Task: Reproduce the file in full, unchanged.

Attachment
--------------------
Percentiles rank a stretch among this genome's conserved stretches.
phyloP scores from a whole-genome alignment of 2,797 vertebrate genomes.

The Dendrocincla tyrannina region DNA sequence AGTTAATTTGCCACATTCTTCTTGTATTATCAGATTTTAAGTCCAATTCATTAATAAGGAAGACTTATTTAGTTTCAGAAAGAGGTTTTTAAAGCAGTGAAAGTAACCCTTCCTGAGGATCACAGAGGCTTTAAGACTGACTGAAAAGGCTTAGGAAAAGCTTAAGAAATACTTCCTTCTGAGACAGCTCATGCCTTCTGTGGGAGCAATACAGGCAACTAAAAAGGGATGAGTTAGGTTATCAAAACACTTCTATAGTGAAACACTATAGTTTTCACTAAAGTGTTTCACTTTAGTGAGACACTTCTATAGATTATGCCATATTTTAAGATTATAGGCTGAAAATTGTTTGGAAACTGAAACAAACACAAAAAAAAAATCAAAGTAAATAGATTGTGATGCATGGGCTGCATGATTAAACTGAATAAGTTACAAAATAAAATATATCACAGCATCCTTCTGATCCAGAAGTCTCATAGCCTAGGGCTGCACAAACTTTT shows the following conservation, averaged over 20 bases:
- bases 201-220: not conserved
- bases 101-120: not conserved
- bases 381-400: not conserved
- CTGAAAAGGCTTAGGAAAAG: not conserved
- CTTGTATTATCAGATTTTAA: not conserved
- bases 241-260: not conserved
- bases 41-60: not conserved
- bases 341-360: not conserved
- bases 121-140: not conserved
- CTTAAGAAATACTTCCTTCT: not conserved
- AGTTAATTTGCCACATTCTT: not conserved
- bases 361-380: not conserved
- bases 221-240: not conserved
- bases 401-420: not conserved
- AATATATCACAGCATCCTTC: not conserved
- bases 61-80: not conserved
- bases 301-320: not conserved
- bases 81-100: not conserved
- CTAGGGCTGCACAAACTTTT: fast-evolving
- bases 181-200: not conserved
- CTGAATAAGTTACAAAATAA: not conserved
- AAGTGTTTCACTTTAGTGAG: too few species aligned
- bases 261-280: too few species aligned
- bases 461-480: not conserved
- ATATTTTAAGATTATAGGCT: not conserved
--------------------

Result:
Percentiles rank a stretch among this genome's conserved stretches.
phyloP scores from a whole-genome alignment of 2,797 vertebrate genomes.

The Dendrocincla tyrannina region DNA sequence AGTTAATTTGCCACATTCTTCTTGTATTATCAGATTTTAAGTCCAATTCATTAATAAGGAAGACTTATTTAGTTTCAGAAAGAGGTTTTTAAAGCAGTGAAAGTAACCCTTCCTGAGGATCACAGAGGCTTTAAGACTGACTGAAAAGGCTTAGGAAAAGCTTAAGAAATACTTCCTTCTGAGACAGCTCATGCCTTCTGTGGGAGCAATACAGGCAACTAAAAAGGGATGAGTTAGGTTATCAAAACACTTCTATAGTGAAACACTATAGTTTTCACTAAAGTGTTTCACTTTAGTGAGACACTTCTATAGATTATGCCATATTTTAAGATTATAGGCTGAAAATTGTTTGGAAACTGAAACAAACACAAAAAAAAAATCAAAGTAAATAGATTGTGATGCATGGGCTGCATGATTAAACTGAATAAGTTACAAAATAAAATATATCACAGCATCCTTCTGATCCAGAAGTCTCATAGCCTAGGGCTGCACAAACTTTT shows the following conservation, averaged over 20 bases:
- bases 201-220: not conserved
- bases 101-120: not conserved
- bases 381-400: not conserved
- CTGAAAAGGCTTAGGAAAAG: not conserved
- CTTGTATTATCAGATTTTAA: not conserved
- bases 241-260: not conserved
- bases 41-60: not conserved
- bases 341-360: not conserved
- bases 121-140: not conserved
- CTTAAGAAATACTTCCTTCT: not conserved
- AGTTAATTTGCCACATTCTT: not conserved
- bases 361-380: not conserved
- bases 221-240: not conserved
- bases 401-420: not conserved
- AATATATCACAGCATCCTTC: not conserved
- bases 61-80: not conserved
- bases 301-320: not conserved
- bases 81-100: not conserved
- CTAGGGCTGCACAAACTTTT: fast-evolving
- bases 181-200: not conserved
- CTGAATAAGTTACAAAATAA: not conserved
- AAGTGTTTCACTTTAGTGAG: too few species aligned
- bases 261-280: too few species aligned
- bases 461-480: not conserved
- ATATTTTAAGATTATAGGCT: not conserved